Dating violence is a pattern of assaultive and controlling behaviors that one person uses against another in order to gain or maintain power and control in the relationship. The abuser intentionally behaves in ways that cause fear, degradation and humiliation to control the other person. Forms of abuse can be physical, verbal, sexual, emotional and psychological.
Examples include, but are not limited to, trying to cut off the victim’s relationship with family and friends, humiliating the victim in front of friends, making the victim fearful by using threatening behavior, threatening to find someone else if the dating partner doesn’t comply with the abuser’s wishes or demands, using or threatening to use physically assaultive behaviors such as hitting, shoving, grabbing, slapping, beating, kicking, and touching or forcing the victim to engage in unwanted sexual activity.
Stalking is engaging in a course of conduct directed at a specific person that would cause a reasonable person to: (1) fear for his or her safety or the safety of others; or (2) suffer substantial emotional distress.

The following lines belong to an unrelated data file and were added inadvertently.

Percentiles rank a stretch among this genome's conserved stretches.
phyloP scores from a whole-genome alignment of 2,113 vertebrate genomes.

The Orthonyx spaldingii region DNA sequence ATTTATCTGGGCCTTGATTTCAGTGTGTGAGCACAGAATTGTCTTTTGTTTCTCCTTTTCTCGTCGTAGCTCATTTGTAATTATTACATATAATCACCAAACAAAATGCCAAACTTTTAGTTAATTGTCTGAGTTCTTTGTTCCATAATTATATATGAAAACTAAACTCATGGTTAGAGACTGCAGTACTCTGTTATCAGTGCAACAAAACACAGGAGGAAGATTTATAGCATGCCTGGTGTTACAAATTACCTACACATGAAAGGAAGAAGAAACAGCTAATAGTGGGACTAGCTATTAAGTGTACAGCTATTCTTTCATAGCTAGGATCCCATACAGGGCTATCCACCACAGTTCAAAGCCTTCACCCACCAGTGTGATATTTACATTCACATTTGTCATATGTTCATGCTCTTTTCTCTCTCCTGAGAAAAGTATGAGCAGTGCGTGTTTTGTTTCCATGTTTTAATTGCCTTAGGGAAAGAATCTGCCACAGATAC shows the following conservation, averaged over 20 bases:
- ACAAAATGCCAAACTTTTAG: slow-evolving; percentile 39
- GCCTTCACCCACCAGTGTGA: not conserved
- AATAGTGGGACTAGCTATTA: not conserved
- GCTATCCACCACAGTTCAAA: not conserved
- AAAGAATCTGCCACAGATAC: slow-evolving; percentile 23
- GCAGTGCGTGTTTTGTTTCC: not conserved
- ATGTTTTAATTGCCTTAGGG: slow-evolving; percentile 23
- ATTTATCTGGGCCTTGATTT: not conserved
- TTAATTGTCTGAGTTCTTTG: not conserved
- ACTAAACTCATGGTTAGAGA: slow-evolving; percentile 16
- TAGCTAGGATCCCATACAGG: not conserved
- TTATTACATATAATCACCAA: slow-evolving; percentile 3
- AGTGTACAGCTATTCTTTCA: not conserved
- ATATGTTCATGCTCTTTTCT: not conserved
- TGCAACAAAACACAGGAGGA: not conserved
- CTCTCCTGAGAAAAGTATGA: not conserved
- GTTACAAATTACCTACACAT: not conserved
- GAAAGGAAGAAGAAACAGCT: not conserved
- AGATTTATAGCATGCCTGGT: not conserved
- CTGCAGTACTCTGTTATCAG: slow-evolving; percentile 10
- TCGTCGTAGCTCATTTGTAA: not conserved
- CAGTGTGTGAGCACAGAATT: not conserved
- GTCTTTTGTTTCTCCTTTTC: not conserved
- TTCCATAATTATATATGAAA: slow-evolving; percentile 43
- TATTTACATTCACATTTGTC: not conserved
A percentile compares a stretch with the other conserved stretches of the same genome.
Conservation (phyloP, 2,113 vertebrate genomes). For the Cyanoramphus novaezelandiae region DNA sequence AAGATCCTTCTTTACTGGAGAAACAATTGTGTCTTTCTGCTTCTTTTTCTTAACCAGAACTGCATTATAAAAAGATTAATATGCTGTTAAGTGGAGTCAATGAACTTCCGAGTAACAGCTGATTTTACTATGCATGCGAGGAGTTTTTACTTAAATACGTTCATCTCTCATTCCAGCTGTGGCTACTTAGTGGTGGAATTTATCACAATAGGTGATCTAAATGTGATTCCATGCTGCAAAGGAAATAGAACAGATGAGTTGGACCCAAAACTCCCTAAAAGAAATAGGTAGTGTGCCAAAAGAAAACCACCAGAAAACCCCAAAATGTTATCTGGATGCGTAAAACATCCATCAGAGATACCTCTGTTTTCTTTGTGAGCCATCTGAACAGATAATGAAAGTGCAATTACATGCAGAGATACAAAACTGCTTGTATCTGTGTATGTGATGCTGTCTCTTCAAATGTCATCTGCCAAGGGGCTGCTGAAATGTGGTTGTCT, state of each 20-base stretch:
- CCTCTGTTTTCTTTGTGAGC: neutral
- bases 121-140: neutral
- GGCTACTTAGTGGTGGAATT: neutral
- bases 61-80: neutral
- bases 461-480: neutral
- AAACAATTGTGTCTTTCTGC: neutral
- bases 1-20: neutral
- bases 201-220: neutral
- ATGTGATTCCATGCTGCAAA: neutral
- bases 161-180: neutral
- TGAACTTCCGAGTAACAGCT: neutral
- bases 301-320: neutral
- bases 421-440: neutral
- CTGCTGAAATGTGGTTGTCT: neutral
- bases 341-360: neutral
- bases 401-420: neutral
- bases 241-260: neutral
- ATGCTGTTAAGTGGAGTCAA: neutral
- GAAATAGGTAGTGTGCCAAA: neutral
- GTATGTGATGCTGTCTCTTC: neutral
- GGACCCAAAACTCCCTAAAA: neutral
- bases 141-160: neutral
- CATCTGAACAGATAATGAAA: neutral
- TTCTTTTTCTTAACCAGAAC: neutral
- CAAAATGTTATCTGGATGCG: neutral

Acts of stalking include but are not limited to: electronic or telephone harassment, being followed, receiving unwanted gifts, and other similar forms of intrusive behavior.
Course of conduct means two or more acts, including, but not limited to, acts in which the stalker directly, indirectly, or through third parties, by any action, method, device, or means follows, monitors, observes, surveils, threatens, or communicates to or about, a person, or interferes with a person’s property.